Great Dane’s smart trailer telematics system, FleetPulse, already has some of this functionality. It collects data on cargo status,

GPS location, and more. Fleets can set up geofences in relation to a specific warehouse, for example, to provide location or fault alerts for an entire fleet.

“Those alerts can be sent to different groups and different locations, providing real-time information on the location of assets as well as each asset’s health status,” says Chris Hoyt, FleetPulse product manager. “Knowing a tire is at risk or an ABS valve has a fault before the trailer leaves the yard can save thousands in unwanted expenses.”

 3. Blockchain Technology

Shipment tracking is a broad topic involving many processes, participants, systems, sensors, and software applications, but blockchain technology can be used to better organize all of these events and provide more process transparency along the supply chain.

Hoyt says blockchain technology is still in its infancy in the transportation and warehouse automation space, but blockchain could be used to better optimize each step in the supply chain in the future.

“Blockchain has the potential to help provide a standard communication framework where status information transmitted from devices may be codified in a trackable event data structure and stored within blockchain in near chronological order,” Hoyt says. “Transportation management systems [TMS], portals, and apps could then query ‘trackable events’—such as TMS queries, telematics/sensor data, software portals, etc.—stored within a blockchain ledger to determine the current location and status of the shipment.”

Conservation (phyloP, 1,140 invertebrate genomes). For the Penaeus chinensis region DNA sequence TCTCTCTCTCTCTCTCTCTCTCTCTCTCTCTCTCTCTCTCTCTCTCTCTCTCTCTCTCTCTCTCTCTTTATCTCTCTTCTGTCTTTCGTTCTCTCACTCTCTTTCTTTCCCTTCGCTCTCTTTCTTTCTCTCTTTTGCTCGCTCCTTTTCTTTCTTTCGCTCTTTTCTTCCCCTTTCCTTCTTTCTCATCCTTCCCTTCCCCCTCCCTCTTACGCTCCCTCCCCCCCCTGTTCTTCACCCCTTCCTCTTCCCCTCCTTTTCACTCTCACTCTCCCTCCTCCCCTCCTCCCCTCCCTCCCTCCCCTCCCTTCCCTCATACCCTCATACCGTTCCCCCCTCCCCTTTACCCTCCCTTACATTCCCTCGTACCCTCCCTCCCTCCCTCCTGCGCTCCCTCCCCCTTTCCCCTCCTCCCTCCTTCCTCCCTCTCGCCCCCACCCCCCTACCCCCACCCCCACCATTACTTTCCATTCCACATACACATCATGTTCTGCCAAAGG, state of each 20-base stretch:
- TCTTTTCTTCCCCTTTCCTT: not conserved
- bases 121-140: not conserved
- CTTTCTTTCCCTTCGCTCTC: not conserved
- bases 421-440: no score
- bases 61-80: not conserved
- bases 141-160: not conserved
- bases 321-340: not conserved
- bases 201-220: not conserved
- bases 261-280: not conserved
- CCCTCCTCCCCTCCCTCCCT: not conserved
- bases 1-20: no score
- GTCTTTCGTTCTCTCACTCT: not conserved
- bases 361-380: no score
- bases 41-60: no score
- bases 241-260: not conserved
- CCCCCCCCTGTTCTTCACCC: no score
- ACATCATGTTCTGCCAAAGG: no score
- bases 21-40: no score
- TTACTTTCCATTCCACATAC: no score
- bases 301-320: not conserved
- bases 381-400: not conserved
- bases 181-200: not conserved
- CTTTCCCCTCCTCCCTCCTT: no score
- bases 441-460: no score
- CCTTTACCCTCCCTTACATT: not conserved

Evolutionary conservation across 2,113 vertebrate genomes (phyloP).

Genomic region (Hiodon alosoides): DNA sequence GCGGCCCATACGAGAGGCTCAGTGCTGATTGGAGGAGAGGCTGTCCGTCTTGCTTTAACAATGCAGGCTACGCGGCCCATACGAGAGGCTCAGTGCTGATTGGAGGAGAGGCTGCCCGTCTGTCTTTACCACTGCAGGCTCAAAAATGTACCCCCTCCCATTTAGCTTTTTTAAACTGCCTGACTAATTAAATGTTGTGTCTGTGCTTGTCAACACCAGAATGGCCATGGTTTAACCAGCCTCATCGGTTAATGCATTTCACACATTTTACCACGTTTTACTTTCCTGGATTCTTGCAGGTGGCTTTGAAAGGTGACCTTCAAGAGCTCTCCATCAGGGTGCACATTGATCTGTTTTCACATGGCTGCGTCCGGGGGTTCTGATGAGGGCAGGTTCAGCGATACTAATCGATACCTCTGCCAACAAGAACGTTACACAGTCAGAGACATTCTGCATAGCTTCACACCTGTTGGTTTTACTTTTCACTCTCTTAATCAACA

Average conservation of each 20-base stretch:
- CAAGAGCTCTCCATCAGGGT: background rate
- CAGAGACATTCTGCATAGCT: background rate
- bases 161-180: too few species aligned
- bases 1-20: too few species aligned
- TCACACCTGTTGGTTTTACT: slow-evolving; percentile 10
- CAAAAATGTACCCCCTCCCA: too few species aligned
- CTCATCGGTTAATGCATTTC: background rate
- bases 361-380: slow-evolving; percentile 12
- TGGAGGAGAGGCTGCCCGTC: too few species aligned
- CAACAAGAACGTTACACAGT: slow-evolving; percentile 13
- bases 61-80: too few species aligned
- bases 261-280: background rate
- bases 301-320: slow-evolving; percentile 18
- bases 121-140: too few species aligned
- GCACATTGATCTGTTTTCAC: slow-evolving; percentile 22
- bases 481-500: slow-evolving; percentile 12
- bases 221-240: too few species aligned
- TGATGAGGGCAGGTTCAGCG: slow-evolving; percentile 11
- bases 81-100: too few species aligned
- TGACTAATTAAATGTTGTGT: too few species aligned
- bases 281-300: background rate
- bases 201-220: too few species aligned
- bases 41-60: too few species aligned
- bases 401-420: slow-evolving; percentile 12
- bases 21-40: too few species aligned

4. Nuanced Equipment Designs

Skaradzinski says today’s trailers are uniquely designed to provide exact interior door openings, interior width dimensions, and interior height clearances based on cargo dimensions to provide the maximum cubic space and legal weight. As automated warehouses continue to advance, Great Dane’s Truck Body Division Director of Sales, Mayo Rude, says that automation will be carried all the way into the cargo area itself, so humans are no longer in charge of loading carts full of goods.

This means the cargo area design of trailers and truck bodies will need to become more nuanced to exactly match what the robotics are capable of.

“As a human, you can take a cart that is 700 lbs. when it’s fully loaded and nestle it into its position [on the truck],” Rude says. “So, we need to figure out: How can we provide a piece of equipment that removes obstructions and allows robotics to do the same action? That’s coming.”

Lee says the current traditional box shape of trailers may not drastically change to meet new warehouse automated equipment requirements, but the interior of the trailer may change to be equipped with automation devices and accessories.

“There may be design improvements as far as wall, roof, and floor configuration, and strength is also a concern,” Lee says.

“More durable and lightweight materials and their application are being researched and studied.”

As automation becomes more common in warehouses around the world, the design and technology on the equipment side needed to match the exact needs of these warehouses is evolving to remove obstructions and become personalized for these settings.